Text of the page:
Tips for playing safely with baby
- Avoid throwing, shaking, or bouncing your baby vigorously. Her head is quite heavy compared to the rest of her body and is not well supported by neck muscles, so this movement can cause her brain to rebound against the skull, which can cause serious health concerns.
- Make sure that all of your baby's toys are age-appropriate so that none of them pose a choking risk or any other type of danger. It's a good idea to avoid toys with small pieces or other choking hazards.
- Instead of tossing your baby up and catching her, play gentler games such as “flying” by gliding your baby through the air while holding her securely.
- If you take your baby for a walk, she needs to be in an infant stroller, a stroller that reclines, or a stroller with a bassinet attachment since, again, babies at this age still can't sit or hold up their heads well.
- Allow your baby to play with toys in her own way — there is no “right way” to have fun. your baby may not be interested in toys quite yet, and that's totally normal, even if it may be a little disappointing, or she might just want to mouth her toys - so long as they're not choking hazards, let it happen!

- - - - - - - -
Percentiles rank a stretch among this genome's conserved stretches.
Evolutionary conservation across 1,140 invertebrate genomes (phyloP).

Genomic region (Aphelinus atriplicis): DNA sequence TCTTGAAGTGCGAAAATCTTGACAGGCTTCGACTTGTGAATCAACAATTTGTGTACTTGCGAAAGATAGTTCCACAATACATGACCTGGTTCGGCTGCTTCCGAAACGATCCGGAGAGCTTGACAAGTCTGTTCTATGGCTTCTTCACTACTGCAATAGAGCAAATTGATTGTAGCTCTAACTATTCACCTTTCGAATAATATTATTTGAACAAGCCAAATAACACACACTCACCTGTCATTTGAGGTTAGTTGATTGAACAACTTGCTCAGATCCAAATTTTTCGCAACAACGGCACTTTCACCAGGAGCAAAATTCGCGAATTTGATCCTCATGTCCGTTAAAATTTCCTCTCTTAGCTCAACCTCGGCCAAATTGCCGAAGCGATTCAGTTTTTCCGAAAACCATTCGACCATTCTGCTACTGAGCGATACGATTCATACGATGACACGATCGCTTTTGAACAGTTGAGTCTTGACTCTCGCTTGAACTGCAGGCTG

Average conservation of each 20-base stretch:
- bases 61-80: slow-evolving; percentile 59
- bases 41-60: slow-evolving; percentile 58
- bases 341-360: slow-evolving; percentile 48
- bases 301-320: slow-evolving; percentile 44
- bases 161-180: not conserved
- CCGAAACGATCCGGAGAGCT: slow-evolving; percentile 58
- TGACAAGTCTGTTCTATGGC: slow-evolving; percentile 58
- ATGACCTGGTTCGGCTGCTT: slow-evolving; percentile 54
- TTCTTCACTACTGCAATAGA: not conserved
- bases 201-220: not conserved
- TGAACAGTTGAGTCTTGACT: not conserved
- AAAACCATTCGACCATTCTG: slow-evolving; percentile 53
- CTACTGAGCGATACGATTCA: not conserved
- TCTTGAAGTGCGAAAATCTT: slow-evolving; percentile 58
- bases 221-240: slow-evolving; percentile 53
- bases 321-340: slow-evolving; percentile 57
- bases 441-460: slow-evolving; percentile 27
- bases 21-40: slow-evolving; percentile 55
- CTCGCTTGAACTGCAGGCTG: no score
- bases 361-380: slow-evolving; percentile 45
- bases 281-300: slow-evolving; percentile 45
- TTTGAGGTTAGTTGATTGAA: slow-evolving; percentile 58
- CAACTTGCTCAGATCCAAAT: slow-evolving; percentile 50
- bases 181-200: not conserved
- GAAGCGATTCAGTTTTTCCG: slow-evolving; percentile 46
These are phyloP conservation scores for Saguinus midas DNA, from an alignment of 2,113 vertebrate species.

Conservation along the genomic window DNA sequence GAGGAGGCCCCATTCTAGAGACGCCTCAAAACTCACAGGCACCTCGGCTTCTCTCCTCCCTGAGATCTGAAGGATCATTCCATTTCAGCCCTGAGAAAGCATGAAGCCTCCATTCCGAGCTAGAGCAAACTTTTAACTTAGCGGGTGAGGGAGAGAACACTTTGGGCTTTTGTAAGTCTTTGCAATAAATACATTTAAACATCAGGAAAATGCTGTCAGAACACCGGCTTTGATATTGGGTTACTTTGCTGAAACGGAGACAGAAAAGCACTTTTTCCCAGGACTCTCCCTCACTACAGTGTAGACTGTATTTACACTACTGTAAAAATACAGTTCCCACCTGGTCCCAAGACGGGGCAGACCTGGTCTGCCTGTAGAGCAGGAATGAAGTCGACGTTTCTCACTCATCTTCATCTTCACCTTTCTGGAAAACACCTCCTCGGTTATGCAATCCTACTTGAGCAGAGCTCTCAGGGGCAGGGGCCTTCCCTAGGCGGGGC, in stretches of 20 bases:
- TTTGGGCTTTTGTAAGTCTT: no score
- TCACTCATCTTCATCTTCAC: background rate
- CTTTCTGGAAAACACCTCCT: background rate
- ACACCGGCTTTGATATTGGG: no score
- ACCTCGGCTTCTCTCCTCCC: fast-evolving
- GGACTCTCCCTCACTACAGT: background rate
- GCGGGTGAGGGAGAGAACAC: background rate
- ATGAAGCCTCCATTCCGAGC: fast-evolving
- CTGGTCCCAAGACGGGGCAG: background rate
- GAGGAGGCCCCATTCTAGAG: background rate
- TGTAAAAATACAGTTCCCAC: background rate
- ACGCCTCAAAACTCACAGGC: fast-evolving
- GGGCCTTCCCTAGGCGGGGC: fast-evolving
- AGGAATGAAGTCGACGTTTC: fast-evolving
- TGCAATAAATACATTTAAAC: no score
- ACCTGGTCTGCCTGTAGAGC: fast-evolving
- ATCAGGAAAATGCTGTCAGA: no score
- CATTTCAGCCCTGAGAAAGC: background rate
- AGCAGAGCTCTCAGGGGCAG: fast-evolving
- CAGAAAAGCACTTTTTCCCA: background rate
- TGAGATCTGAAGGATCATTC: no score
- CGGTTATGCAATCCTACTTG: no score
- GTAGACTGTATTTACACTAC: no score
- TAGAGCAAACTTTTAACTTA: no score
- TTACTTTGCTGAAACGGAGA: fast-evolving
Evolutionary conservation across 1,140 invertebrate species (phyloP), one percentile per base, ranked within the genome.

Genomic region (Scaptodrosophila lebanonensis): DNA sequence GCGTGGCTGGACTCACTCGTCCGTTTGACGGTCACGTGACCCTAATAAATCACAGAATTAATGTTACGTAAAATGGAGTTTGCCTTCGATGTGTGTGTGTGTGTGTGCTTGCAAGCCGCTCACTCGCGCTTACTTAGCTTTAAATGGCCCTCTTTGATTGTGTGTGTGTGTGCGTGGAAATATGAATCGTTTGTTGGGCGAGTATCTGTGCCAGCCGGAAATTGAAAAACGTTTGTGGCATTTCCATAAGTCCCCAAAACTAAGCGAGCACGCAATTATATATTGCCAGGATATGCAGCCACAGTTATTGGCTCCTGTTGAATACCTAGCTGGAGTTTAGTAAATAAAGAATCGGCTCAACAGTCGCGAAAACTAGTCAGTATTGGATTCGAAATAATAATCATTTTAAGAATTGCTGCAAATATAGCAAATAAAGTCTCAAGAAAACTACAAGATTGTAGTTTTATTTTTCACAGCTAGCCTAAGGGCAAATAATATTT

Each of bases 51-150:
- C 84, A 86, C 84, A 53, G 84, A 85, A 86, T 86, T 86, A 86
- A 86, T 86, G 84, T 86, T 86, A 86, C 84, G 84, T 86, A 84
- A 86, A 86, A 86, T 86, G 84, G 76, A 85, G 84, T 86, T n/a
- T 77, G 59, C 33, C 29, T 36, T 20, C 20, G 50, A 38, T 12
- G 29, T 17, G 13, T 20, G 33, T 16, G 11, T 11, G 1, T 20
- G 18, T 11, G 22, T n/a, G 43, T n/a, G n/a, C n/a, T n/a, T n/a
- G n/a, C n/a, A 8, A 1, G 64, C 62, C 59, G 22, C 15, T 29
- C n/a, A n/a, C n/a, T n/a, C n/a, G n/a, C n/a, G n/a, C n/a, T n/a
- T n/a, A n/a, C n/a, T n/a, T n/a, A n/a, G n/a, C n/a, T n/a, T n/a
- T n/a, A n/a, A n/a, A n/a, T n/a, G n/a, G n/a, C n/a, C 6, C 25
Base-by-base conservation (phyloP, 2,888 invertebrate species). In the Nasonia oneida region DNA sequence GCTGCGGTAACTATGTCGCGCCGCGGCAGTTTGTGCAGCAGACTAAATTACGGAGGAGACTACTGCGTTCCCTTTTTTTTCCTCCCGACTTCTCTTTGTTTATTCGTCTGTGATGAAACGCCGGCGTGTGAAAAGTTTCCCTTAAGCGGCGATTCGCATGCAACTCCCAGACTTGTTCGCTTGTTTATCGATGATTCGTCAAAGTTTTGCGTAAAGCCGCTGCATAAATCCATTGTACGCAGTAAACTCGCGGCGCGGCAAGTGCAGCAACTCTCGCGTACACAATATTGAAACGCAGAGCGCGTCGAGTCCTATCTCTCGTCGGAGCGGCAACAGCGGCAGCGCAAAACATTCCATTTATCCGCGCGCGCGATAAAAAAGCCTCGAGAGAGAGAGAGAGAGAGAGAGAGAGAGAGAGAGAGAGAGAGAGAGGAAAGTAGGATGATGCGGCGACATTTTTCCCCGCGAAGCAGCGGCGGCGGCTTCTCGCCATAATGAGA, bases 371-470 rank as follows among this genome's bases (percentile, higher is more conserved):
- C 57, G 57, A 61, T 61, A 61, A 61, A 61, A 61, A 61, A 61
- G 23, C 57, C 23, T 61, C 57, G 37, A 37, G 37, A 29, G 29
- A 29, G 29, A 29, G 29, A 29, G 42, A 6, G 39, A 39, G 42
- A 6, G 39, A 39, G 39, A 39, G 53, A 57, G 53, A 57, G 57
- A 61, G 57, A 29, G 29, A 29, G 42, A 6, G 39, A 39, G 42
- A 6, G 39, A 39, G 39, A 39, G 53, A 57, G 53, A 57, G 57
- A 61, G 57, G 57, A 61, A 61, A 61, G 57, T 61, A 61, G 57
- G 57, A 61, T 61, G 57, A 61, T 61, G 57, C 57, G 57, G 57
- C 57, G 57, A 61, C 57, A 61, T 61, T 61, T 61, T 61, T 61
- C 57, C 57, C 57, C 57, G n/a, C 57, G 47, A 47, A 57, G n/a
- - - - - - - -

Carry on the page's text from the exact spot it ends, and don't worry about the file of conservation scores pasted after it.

- Pay attention to your baby’s signals - she will let you know when she has had enough of a certain activity.
- Create a safe and fun play space for your baby by eliminating any potentially hazardous materials or furniture before beginning any activity. your baby may not be able to do much moving around right now, but this is a good habit to get into since she will be on the move soon enough.
- Young children love to play certain games over and over again. If this gets tiring for you, remember that repetition plays an essential role in your baby’s development.
- Wash all toys, your hands, and any other important parts of play time both before and after to minimize germs and keep your baby healthy.
- “Emotional and Social Development: Birth to 3 Months.” HealthyChildren. American Academy of Pediatrics, August 1 2009. Web.
- “Is your Child Safe? Play Time.” Health Canada. Health Canada, 2012. Web
- “Playing safely.” Children’s and Youth Health Network. Government of South Australia, August 18 2016. Web.
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